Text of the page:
Exercise #3: The Melody with Swung Eighths and Alternating Sticking

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mp Bright Swing Intro

Blue Skies

Melody

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7

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B

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Step 1: This exercise is largely similar to the previous exercise except that here you will be playing swung eighth notes instead of straight, and you will be playing with jazz feet instead of bossa feet. Work on playing and feeling this melody quite fast, for example around 220 BPM, but with a light touch.

Guide R.H. and L.H.= The melody with swung eighth notes and alternating sticking R.F. and L.F.= Jazz feet

Drum set

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1. R 2. L L R

Example #1 (Measures 7-10)

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Step 2: Building off the original melody of the bridge, improvise a new bridge using swung eighth notes while keeping the jazz feet going. Try starting by using the original melody of the first, fifth, and eighth measures, and changing the melody in the measures in between. Just like in the previous exercise, try setting the same (or similar) melody notes of the original bridge to the new rhythms of your improvised bridge.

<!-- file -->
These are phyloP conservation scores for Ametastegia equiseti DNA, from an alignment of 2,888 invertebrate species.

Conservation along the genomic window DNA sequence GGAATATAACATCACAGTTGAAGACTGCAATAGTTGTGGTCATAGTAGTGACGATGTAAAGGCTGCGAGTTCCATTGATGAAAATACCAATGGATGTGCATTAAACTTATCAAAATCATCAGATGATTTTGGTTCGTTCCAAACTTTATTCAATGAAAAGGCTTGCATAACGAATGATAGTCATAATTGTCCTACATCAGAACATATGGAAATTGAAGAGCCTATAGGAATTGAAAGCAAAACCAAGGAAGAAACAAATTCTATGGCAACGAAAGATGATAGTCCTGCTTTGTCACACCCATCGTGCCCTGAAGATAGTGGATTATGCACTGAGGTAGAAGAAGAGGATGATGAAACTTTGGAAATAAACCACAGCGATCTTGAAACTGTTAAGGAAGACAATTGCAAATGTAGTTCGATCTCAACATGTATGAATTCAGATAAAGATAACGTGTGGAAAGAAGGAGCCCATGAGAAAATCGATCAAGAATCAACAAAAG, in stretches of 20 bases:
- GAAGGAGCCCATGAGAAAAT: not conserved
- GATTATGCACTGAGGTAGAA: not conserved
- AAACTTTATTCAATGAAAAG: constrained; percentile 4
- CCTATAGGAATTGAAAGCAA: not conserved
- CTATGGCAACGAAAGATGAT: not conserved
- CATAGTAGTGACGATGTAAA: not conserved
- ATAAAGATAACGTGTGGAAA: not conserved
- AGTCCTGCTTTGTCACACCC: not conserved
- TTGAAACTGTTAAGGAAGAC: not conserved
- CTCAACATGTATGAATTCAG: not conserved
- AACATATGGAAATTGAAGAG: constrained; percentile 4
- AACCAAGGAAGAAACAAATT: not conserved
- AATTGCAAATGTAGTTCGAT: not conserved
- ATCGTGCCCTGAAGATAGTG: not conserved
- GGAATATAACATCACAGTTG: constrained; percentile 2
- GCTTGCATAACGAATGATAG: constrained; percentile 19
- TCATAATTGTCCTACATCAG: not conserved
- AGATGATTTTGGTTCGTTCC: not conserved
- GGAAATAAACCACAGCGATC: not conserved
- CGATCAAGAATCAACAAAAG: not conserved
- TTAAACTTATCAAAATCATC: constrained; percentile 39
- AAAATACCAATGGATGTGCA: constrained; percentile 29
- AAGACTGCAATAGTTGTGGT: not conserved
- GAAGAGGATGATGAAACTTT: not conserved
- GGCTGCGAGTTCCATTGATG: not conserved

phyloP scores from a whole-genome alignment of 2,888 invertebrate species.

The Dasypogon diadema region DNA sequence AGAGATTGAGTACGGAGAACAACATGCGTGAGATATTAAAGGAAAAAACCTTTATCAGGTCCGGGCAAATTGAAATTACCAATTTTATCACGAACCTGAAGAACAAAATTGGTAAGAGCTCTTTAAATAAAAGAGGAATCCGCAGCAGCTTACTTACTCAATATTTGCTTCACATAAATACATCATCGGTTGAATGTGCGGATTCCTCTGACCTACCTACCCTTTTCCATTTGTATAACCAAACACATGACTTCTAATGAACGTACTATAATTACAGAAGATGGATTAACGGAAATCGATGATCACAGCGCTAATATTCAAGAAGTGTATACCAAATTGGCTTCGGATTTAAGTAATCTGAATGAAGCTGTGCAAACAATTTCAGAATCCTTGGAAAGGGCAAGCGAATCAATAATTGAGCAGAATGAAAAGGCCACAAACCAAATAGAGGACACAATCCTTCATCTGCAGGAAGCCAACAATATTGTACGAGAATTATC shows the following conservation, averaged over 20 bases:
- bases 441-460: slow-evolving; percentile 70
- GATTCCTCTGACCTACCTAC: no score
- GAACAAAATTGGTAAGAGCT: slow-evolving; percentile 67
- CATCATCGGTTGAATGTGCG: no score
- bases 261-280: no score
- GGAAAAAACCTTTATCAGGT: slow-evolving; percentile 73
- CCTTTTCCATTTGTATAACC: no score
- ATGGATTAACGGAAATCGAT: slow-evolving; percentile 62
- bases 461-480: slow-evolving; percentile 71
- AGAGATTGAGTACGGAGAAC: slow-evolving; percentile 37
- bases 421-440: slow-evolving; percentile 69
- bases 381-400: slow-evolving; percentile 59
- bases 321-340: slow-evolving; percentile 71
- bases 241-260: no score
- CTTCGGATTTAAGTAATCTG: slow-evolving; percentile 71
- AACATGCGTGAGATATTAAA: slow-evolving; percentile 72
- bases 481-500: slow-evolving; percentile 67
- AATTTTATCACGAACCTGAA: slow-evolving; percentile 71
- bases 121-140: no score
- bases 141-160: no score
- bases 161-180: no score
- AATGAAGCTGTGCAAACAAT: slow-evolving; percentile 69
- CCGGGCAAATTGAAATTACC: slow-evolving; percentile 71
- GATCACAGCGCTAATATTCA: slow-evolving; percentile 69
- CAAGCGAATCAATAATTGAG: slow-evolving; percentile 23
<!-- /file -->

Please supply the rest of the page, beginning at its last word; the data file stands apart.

Guide (A Sections) R.H. and L.H.= The melody with swung eighth notes and alternating sticking R.F. and L.F.= Jazz feet Guide (Bridge) R.H. and L.H.= Improvise a new melody using swung eighth notes R.F. and L.F.= Jazz feet

Example #2

Drum set
5

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Original

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Improvised

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Original

Improvised

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Playing Tips This is a very sophisticated John Kirby arrangement of “Blue Skies” from 1938. Notice how Kirby uses hip variations in rhythm and dynamics to make this melody sound dramatically different in each A section while still maintaining the character of the melody. Papa Jo was also a master of this technique of altering the rhythms and dynamics of a theme while still maintaining its character. The advantage of this approach is that it gives your audience both a theme to hold on to so they feel grounded and also enough change and excitement that they don’t get bored. This technique is called “theme and variation” and is one of the most popular and useful techniques in jazz drumming. When you are improvising a new melody on the bridge try using theme and variation technique to create variety between the first four bar phrase and the second. For example you could play the first four bar phrase quietly and the second four bar phrase loudly. Be sure to practice this exercise with brushes and sticks, starting on both hands, and observing all dynamic markings.

Suggested Recording The John Kirby Sextet, “The Biggest Little Band in the Land”